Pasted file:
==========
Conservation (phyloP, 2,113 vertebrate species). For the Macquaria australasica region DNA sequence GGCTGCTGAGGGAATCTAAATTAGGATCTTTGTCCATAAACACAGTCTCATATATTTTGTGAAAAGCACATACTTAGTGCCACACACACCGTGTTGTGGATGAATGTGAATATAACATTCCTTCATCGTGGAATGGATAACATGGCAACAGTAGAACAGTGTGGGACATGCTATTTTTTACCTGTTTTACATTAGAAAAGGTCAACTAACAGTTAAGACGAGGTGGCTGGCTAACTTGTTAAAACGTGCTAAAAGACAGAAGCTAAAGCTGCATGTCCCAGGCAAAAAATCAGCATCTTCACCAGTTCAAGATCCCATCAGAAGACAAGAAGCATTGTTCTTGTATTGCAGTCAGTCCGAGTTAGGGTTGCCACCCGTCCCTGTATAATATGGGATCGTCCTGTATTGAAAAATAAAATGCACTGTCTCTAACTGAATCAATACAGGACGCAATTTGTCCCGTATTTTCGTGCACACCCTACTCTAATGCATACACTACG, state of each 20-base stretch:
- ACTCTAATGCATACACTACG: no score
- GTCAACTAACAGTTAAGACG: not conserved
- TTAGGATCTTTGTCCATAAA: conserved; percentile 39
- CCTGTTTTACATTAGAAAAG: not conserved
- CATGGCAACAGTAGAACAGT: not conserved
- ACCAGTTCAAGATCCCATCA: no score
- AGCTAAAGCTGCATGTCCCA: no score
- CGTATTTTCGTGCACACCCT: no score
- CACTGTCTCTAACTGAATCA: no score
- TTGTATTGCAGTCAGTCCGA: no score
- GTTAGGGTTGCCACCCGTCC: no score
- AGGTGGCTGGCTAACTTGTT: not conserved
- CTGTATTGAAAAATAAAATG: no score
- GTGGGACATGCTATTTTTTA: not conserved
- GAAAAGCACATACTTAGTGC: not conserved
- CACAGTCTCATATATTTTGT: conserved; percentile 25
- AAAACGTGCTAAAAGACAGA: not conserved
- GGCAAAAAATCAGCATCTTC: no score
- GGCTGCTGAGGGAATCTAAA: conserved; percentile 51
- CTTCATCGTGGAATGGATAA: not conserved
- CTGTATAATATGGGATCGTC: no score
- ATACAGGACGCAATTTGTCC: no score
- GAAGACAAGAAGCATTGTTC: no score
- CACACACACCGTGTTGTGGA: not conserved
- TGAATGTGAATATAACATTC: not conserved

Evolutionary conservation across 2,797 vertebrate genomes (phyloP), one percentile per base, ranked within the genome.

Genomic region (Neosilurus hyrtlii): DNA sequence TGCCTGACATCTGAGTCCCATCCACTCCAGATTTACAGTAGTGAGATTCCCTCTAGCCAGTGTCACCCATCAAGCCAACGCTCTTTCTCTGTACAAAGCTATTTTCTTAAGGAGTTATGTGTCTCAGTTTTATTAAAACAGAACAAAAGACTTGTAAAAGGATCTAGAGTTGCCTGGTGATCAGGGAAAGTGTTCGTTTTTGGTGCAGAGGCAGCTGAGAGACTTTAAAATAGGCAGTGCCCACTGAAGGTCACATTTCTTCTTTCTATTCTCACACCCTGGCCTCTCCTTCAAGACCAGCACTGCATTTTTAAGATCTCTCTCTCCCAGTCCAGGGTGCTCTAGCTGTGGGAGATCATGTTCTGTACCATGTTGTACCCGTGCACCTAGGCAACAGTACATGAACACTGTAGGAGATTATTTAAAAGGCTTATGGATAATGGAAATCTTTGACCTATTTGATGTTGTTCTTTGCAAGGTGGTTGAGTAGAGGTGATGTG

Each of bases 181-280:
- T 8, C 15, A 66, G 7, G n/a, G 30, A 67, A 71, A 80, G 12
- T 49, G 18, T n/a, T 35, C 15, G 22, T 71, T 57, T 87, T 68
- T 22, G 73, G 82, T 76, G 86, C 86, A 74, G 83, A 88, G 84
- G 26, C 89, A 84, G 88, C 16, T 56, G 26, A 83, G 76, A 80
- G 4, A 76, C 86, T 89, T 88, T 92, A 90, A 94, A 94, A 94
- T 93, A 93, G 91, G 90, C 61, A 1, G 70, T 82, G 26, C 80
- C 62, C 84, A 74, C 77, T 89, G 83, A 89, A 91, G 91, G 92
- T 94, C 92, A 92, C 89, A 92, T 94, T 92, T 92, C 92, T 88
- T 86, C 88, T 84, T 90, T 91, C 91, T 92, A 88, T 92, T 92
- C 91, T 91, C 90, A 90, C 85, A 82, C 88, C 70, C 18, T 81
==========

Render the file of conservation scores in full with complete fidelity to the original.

Conservation (phyloP, 2,113 vertebrate species). For the Macquaria australasica region DNA sequence GGCTGCTGAGGGAATCTAAATTAGGATCTTTGTCCATAAACACAGTCTCATATATTTTGTGAAAAGCACATACTTAGTGCCACACACACCGTGTTGTGGATGAATGTGAATATAACATTCCTTCATCGTGGAATGGATAACATGGCAACAGTAGAACAGTGTGGGACATGCTATTTTTTACCTGTTTTACATTAGAAAAGGTCAACTAACAGTTAAGACGAGGTGGCTGGCTAACTTGTTAAAACGTGCTAAAAGACAGAAGCTAAAGCTGCATGTCCCAGGCAAAAAATCAGCATCTTCACCAGTTCAAGATCCCATCAGAAGACAAGAAGCATTGTTCTTGTATTGCAGTCAGTCCGAGTTAGGGTTGCCACCCGTCCCTGTATAATATGGGATCGTCCTGTATTGAAAAATAAAATGCACTGTCTCTAACTGAATCAATACAGGACGCAATTTGTCCCGTATTTTCGTGCACACCCTACTCTAATGCATACACTACG, state of each 20-base stretch:
- ACTCTAATGCATACACTACG: no score
- GTCAACTAACAGTTAAGACG: not conserved
- TTAGGATCTTTGTCCATAAA: conserved; percentile 39
- CCTGTTTTACATTAGAAAAG: not conserved
- CATGGCAACAGTAGAACAGT: not conserved
- ACCAGTTCAAGATCCCATCA: no score
- AGCTAAAGCTGCATGTCCCA: no score
- CGTATTTTCGTGCACACCCT: no score
- CACTGTCTCTAACTGAATCA: no score
- TTGTATTGCAGTCAGTCCGA: no score
- GTTAGGGTTGCCACCCGTCC: no score
- AGGTGGCTGGCTAACTTGTT: not conserved
- CTGTATTGAAAAATAAAATG: no score
- GTGGGACATGCTATTTTTTA: not conserved
- GAAAAGCACATACTTAGTGC: not conserved
- CACAGTCTCATATATTTTGT: conserved; percentile 25
- AAAACGTGCTAAAAGACAGA: not conserved
- GGCAAAAAATCAGCATCTTC: no score
- GGCTGCTGAGGGAATCTAAA: conserved; percentile 51
- CTTCATCGTGGAATGGATAA: not conserved
- CTGTATAATATGGGATCGTC: no score
- ATACAGGACGCAATTTGTCC: no score
- GAAGACAAGAAGCATTGTTC: no score
- CACACACACCGTGTTGTGGA: not conserved
- TGAATGTGAATATAACATTC: not conserved

Evolutionary conservation across 2,797 vertebrate genomes (phyloP), one percentile per base, ranked within the genome.

Genomic region (Neosilurus hyrtlii): DNA sequence TGCCTGACATCTGAGTCCCATCCACTCCAGATTTACAGTAGTGAGATTCCCTCTAGCCAGTGTCACCCATCAAGCCAACGCTCTTTCTCTGTACAAAGCTATTTTCTTAAGGAGTTATGTGTCTCAGTTTTATTAAAACAGAACAAAAGACTTGTAAAAGGATCTAGAGTTGCCTGGTGATCAGGGAAAGTGTTCGTTTTTGGTGCAGAGGCAGCTGAGAGACTTTAAAATAGGCAGTGCCCACTGAAGGTCACATTTCTTCTTTCTATTCTCACACCCTGGCCTCTCCTTCAAGACCAGCACTGCATTTTTAAGATCTCTCTCTCCCAGTCCAGGGTGCTCTAGCTGTGGGAGATCATGTTCTGTACCATGTTGTACCCGTGCACCTAGGCAACAGTACATGAACACTGTAGGAGATTATTTAAAAGGCTTATGGATAATGGAAATCTTTGACCTATTTGATGTTGTTCTTTGCAAGGTGGTTGAGTAGAGGTGATGTG

Each of bases 181-280:
- T 8, C 15, A 66, G 7, G n/a, G 30, A 67, A 71, A 80, G 12
- T 49, G 18, T n/a, T 35, C 15, G 22, T 71, T 57, T 87, T 68
- T 22, G 73, G 82, T 76, G 86, C 86, A 74, G 83, A 88, G 84
- G 26, C 89, A 84, G 88, C 16, T 56, G 26, A 83, G 76, A 80
- G 4, A 76, C 86, T 89, T 88, T 92, A 90, A 94, A 94, A 94
- T 93, A 93, G 91, G 90, C 61, A 1, G 70, T 82, G 26, C 80
- C 62, C 84, A 74, C 77, T 89, G 83, A 89, A 91, G 91, G 92
- T 94, C 92, A 92, C 89, A 92, T 94, T 92, T 92, C 92, T 88
- T 86, C 88, T 84, T 90, T 91, C 91, T 92, A 88, T 92, T 92
- C 91, T 91, C 90, A 90, C 85, A 82, C 88, C 70, C 18, T 81